Fraudsters In Gowns: Part One


It is the year of our Lord 1999 and you are chasing a grasshopper in a small field outside your parents’ house in the remotest part of Butere. You are only 7 years old so chasing grasshoppers is the in thing. Of course this was before play station was popular.


A few meters away from you, your father is seated half asleep as “amigo” by Les Wanyika band cheers him on. Lying at his feet is Simba the dog. With the radio tuned to KBC, the song on radio is interrupted as the presenter starts to announce “Matangazo ya Vifo”. Now this is a segment that had massive ratings back then. Part of the reason for this was that Mark Zuckerberg was only 15 years old in 1999. Unlike Facebook where people rush to your wall to type” RIP” even before you die completely, the chaps at “Matangazo ya Vifo” always got their facts right. If they said you were dead, anyone who met you alive after the announcement was allowed to kill you.


Anyway let’s go back to that day of 1999. So your father shifts in his chair, reaches out to the radio and increases the volume. He listens keenly for a moment and then lets out a loud sigh and a classic head shakes that indicates something really tragic has happened.


You finally get your grasshopper and you are so proud that you run to your father and show it to him. He places his hand on your shoulder and looks you straight in the eye.“Son, a very important man in our country has died today. I don’t know of anybody who is as educated as him. Right now you are allowed to bring me grasshoppers but when you are old enough, I will send you to Nairobi to bring me a degree.”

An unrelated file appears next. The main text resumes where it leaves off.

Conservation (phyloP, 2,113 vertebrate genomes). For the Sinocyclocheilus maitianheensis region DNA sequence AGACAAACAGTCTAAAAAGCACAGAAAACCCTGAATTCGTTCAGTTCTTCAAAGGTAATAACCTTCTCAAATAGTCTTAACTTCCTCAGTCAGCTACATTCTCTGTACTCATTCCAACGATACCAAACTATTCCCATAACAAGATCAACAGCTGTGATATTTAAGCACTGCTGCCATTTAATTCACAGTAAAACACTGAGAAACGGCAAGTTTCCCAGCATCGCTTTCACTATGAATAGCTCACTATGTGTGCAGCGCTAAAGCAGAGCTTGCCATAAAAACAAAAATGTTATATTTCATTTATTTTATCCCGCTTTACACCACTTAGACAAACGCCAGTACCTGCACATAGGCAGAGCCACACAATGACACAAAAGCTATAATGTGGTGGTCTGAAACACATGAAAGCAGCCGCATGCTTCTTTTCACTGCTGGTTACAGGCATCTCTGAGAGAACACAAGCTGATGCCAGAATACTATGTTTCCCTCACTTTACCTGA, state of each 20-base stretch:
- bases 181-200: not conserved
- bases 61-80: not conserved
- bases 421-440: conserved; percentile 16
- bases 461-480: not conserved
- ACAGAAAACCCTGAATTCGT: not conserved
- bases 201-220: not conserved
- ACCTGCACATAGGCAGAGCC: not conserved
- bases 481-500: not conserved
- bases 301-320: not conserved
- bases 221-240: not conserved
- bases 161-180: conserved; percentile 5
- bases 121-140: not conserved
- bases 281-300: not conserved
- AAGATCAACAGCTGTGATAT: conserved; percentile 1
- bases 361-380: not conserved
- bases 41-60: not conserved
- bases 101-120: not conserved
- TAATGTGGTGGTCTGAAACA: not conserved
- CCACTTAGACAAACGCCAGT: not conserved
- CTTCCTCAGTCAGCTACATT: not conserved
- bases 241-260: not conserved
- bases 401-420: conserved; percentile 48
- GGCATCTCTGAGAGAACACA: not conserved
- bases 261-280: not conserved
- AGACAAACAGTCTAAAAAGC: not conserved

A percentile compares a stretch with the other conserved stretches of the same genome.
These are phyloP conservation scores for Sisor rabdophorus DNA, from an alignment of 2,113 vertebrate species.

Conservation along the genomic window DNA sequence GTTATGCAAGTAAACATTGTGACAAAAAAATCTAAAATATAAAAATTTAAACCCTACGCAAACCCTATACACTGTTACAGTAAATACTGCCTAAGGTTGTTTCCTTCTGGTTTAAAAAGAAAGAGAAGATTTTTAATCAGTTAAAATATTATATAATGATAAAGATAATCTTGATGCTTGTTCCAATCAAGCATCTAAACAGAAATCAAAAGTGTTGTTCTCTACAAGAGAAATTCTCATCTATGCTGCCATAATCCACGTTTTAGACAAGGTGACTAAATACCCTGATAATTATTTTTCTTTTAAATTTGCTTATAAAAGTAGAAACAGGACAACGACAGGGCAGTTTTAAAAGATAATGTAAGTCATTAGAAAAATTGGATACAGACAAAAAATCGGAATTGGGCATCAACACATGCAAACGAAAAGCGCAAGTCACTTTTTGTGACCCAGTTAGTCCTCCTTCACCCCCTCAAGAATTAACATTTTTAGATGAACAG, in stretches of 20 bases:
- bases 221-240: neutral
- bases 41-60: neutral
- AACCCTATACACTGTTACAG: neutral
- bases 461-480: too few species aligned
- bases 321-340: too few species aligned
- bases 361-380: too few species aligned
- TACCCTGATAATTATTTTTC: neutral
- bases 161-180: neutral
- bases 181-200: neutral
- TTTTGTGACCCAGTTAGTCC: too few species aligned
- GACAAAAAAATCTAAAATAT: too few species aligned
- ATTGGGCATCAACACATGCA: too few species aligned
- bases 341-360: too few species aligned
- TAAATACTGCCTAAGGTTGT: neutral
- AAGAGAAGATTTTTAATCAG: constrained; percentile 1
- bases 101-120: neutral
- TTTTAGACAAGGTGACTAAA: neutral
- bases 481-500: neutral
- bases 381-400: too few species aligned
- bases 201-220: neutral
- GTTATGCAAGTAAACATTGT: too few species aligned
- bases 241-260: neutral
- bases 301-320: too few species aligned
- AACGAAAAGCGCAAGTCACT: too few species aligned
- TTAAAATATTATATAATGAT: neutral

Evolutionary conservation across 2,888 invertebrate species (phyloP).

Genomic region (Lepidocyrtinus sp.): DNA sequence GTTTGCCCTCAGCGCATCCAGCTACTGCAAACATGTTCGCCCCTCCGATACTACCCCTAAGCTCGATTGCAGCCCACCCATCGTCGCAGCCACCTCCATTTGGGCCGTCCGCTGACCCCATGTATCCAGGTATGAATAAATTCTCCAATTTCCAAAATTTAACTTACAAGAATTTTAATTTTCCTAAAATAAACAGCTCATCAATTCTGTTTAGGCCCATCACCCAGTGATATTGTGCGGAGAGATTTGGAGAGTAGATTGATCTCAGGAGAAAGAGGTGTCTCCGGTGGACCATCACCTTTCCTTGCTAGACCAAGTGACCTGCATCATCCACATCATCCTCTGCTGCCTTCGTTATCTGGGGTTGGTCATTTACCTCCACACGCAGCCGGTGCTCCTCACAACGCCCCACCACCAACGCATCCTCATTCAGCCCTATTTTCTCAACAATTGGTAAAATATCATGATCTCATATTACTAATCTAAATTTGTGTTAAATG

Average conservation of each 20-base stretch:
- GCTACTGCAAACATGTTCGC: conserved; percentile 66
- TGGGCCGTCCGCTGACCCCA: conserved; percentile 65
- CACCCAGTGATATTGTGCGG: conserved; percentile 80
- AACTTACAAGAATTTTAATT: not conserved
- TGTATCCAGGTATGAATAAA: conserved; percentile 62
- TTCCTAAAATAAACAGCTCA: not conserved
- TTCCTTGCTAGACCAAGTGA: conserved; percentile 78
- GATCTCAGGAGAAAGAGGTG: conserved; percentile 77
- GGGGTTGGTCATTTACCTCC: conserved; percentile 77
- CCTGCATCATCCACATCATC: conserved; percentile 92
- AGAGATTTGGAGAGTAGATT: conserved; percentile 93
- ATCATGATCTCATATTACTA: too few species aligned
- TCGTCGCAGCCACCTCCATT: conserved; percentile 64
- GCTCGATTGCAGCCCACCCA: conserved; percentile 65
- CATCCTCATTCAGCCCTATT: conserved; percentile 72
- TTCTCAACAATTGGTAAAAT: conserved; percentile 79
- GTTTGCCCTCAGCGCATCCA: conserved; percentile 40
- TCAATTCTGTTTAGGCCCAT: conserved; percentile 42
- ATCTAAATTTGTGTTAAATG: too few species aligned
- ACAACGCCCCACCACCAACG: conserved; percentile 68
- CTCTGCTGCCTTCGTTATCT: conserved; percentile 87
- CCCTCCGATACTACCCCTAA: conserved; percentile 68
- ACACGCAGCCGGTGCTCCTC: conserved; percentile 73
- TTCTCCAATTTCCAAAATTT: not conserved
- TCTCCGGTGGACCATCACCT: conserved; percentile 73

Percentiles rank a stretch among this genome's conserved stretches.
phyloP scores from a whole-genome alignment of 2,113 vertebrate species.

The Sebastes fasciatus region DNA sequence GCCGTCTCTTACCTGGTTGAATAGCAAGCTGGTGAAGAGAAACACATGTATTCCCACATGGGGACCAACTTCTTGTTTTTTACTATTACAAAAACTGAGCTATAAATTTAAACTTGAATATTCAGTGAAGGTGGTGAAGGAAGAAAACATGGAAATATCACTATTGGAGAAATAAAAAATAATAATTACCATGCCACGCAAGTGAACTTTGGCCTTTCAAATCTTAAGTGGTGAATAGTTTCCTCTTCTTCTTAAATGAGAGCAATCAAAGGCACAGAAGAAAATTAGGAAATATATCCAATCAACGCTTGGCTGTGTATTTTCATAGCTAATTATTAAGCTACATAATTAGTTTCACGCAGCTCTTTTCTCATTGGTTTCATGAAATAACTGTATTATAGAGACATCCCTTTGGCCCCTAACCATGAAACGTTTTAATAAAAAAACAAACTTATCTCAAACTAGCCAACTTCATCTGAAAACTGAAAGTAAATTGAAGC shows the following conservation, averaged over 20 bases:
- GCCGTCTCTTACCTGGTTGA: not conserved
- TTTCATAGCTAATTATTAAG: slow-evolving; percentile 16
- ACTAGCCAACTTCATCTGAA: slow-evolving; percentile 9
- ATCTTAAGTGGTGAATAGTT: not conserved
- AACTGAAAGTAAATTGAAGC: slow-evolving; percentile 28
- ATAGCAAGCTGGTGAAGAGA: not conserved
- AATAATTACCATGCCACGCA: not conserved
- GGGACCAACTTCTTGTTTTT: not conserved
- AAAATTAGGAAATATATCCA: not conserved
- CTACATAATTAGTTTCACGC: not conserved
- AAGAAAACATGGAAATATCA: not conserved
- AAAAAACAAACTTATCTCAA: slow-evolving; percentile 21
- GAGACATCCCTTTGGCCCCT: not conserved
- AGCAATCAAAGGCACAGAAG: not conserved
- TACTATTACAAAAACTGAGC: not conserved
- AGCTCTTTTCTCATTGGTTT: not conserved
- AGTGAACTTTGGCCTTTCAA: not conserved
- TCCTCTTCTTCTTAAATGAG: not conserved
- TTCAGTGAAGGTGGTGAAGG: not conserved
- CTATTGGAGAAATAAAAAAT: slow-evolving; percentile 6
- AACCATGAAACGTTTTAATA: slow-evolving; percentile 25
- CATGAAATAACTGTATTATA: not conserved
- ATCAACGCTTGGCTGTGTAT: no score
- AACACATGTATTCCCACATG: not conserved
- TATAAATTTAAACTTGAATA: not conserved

You wonder what he is talking about. Is there anything more important out there than the grasshopper you are holding? Eleven years later, you leave for Nairobi to chase your dream which is actually your father’s dream. No one can blame you,  after all your mind was programmed to think that Nairobi is where all dreams go to hatch. Thanks to your good grades in high school, you get a chance to study in one of the public universities in the city.


This is a proud moment for your parents because none of your two siblings ever made it this far. Joan, your eldest sister eloped with a boda boda rider while she was in form four at a local day school. She showed up with three children after her husband left for Mombasa never to be seen again. Yohana your other sibling was given school fees for the whole year to go pay at Kaimosi Teachers Training College several years ago. Somehow he didn’t and instead ended up in the very able hands of a Ugandan barmaid who was working at a bar in Butere town. The love birds disappeared for a while before the prodigal son showed up again, tail between legs. Yohana now sits at the village center narrating tales of his exploits in Uganda and other lands far beyond. Every time you call your parents to check on them, they always remind you not to be a disappointment like Joan and Yohana so you work hard like you’ve never done before.


This article is part of a two-part series written by Captial Campus Contributor Collins Pasi.




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